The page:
I’ve now played Beyond: Two Souls. It’s the story of Jodie Holmes (Ellen Page), a young woman who has an unbreakable connection with an “entity”. The entity is an unpredictable being with no corporeal form. His name is Aiden (pronounced Eiden) and he and Jodie share a mental link. He behaves a bit like a poltergeist except that he does Jodie’s bidding. So on her behalf, he moves through walls and other structures, opens locked doors, throws items around, takes possession of people’s bodies and gives her a link to the memories of the dead. (These last two things may not be typical of poltergeists. But he has a certain malevolence about him, which is. And the only noise he makes is like a soul lost in hell.)
Jodie grows up as a kind of lab rat, but one that is looked after by fatherly professors (one of whom is played by Willem Dafoe). As an adult she is handed over to the CIA so they can use her as a weapon. Later, when she escapes from them, they hunt her. But none of this happens in chronological order so we have to piece the story together. I like this narrative device.
The whole story is about Jodie, so David Cage (the writer/director of this game) has had to develop a solid, believable, well-written female character. And he has. In a number of episodes we see her as an 8 or 9 year old and I grew very attached to that little girl. I would play a whole game around little Jodie. I’ve tried to understand what it is that I’m responding to – I think it’s the way she talks, the way she walks. The expressions on her face. What she says. She’s so serious and so full of longing. And wise in ways she shouldn’t have to be. (So I’m responding to pretty much everything about her then.)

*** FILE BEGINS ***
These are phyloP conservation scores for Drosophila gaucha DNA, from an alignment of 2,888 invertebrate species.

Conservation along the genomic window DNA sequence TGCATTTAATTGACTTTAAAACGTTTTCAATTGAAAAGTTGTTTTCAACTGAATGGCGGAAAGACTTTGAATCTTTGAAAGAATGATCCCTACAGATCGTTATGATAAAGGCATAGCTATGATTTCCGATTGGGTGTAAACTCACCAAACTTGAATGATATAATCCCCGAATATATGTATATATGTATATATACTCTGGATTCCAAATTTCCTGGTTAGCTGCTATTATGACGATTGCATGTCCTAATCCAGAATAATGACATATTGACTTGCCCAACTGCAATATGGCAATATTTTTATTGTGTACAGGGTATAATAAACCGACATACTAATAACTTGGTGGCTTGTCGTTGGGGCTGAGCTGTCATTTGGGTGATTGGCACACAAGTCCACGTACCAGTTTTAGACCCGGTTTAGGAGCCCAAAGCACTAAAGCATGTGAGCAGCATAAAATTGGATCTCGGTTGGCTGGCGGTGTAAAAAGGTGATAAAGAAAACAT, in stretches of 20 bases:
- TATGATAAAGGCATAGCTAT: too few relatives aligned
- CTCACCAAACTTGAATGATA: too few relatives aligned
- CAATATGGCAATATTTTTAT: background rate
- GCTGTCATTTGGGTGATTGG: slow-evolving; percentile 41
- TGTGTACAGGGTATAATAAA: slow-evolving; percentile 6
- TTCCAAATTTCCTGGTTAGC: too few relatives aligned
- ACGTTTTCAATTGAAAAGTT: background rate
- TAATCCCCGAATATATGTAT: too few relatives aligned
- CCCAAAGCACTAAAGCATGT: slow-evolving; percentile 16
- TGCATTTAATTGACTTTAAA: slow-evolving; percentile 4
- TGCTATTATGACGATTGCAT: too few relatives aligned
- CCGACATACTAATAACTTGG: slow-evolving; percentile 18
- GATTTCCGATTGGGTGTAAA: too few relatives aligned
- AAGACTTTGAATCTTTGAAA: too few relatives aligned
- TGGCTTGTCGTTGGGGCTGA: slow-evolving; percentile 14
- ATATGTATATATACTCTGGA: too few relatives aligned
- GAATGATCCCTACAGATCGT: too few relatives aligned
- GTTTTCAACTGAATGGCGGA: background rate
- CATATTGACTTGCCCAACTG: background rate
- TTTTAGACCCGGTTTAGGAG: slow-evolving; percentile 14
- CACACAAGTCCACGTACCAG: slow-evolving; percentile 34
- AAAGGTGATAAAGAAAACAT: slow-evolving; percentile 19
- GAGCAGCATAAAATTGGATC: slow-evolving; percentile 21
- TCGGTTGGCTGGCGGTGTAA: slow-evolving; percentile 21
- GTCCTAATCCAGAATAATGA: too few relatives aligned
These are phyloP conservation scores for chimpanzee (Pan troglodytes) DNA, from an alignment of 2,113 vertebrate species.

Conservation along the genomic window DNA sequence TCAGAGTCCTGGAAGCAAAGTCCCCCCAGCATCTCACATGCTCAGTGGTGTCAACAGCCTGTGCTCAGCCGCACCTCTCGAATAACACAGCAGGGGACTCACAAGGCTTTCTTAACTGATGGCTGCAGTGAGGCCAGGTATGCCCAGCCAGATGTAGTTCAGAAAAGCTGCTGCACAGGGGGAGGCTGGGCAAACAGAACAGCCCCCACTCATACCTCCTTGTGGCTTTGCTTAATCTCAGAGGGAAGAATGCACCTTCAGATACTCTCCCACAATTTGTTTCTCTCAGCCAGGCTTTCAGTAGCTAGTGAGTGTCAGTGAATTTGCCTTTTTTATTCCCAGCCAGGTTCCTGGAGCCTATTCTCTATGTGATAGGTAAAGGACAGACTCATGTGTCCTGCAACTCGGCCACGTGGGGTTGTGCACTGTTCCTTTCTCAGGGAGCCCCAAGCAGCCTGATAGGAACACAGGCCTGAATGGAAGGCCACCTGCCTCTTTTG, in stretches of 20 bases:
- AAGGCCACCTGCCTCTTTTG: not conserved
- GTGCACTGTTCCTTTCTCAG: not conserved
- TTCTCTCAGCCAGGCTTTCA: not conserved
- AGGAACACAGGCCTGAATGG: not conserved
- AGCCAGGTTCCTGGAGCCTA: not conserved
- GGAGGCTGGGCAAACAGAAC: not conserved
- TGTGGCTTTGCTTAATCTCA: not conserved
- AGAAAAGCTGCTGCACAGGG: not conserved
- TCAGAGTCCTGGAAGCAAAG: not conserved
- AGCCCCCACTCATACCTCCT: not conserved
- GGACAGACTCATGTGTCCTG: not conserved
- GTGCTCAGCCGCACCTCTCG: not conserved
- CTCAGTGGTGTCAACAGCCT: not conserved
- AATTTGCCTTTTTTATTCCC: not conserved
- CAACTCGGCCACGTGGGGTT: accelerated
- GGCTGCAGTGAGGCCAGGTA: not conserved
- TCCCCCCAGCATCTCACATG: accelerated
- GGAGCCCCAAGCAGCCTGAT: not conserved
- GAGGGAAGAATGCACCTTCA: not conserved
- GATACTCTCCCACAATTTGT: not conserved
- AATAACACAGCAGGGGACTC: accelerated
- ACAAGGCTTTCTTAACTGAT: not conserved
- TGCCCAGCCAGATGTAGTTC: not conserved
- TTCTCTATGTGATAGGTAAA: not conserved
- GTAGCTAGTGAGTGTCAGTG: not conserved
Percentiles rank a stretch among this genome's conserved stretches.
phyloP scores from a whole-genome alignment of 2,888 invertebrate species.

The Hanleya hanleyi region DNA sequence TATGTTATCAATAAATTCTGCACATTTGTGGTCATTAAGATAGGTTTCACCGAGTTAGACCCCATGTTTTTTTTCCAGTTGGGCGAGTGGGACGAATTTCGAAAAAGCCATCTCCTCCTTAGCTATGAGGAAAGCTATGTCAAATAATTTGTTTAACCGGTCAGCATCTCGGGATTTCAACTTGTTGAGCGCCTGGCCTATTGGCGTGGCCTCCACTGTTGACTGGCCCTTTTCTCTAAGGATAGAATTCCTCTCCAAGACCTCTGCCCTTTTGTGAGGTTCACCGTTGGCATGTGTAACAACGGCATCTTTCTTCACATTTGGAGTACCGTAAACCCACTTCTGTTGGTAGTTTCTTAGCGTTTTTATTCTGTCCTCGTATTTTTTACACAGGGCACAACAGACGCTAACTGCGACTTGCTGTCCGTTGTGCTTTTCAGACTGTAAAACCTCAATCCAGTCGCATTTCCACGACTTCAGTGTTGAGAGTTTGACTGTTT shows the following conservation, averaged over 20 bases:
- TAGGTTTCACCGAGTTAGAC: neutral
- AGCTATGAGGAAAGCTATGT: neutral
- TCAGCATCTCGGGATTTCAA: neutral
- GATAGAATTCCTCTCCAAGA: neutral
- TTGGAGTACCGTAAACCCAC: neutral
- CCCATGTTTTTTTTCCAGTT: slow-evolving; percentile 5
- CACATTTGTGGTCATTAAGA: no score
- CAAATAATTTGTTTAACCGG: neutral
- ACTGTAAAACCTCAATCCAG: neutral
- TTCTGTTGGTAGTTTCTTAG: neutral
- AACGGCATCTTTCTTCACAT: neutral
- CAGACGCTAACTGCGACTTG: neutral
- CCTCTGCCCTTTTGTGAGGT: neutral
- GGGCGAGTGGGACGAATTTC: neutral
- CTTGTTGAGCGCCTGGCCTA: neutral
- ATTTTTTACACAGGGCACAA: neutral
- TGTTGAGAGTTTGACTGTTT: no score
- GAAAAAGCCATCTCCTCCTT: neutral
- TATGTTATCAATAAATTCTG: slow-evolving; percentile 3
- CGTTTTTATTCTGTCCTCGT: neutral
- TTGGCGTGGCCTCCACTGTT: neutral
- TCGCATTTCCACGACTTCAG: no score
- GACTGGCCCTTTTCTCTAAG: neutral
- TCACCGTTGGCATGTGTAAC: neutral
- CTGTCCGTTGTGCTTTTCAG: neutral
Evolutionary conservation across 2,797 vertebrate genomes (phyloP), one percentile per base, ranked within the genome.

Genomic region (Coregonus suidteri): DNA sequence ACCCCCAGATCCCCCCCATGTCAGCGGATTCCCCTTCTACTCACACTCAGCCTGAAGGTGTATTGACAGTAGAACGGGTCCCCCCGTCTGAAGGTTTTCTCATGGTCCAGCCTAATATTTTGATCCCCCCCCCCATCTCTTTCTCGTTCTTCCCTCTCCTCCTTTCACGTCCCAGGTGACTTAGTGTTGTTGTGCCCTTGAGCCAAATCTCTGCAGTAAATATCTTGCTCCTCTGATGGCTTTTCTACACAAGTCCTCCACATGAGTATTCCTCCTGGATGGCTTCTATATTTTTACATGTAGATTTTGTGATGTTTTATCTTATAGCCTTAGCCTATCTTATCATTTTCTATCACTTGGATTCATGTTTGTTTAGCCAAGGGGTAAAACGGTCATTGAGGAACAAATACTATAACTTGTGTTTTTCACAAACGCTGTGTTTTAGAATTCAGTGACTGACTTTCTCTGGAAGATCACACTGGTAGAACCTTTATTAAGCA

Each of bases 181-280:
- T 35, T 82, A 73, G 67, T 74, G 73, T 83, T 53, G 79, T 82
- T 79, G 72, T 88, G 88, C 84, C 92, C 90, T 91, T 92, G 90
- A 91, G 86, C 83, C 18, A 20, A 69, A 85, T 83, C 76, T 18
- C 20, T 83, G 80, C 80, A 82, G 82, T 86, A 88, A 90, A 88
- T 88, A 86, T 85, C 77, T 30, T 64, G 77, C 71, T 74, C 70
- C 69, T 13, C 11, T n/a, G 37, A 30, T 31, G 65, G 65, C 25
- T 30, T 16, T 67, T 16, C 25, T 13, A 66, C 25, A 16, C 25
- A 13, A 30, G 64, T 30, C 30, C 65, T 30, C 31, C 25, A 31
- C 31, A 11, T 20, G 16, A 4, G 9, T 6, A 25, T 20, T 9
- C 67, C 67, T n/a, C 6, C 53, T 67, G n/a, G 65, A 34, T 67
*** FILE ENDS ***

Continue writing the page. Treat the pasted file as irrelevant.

I don’t have the same reaction to adult Jodie, though Ellen Page is fantastic. I think the difference is we see a lot more of adult Jodie and in a variety of situations, some of them really quite random and not particularly well written.
When Heavy Rain, Cage’s previous game, came out, he spoke about believing in emotion in games and said that that experience could be generated by following someone’s everyday life. He seems to have stepped away from that idea somewhat because this game has a good amount of running, shooting and fighting. But as well as that, you also deliver a baby, busk on the street and cook a meal and tidy up your apartment in preparation for a date. I enjoyed all of that more than I enjoyed the shooting and fighting, though some of the running away (particularly on a motorcycle) was quite good.
But some of these episodes were random. Jodie ends up homeless. In terms of the story, I can understand why that happens, but it’s in that episode she busks on the street and delivers the baby. I’ve just said I liked those things, and I do, but in terms of a cohesive overall storyline, they’re quite random.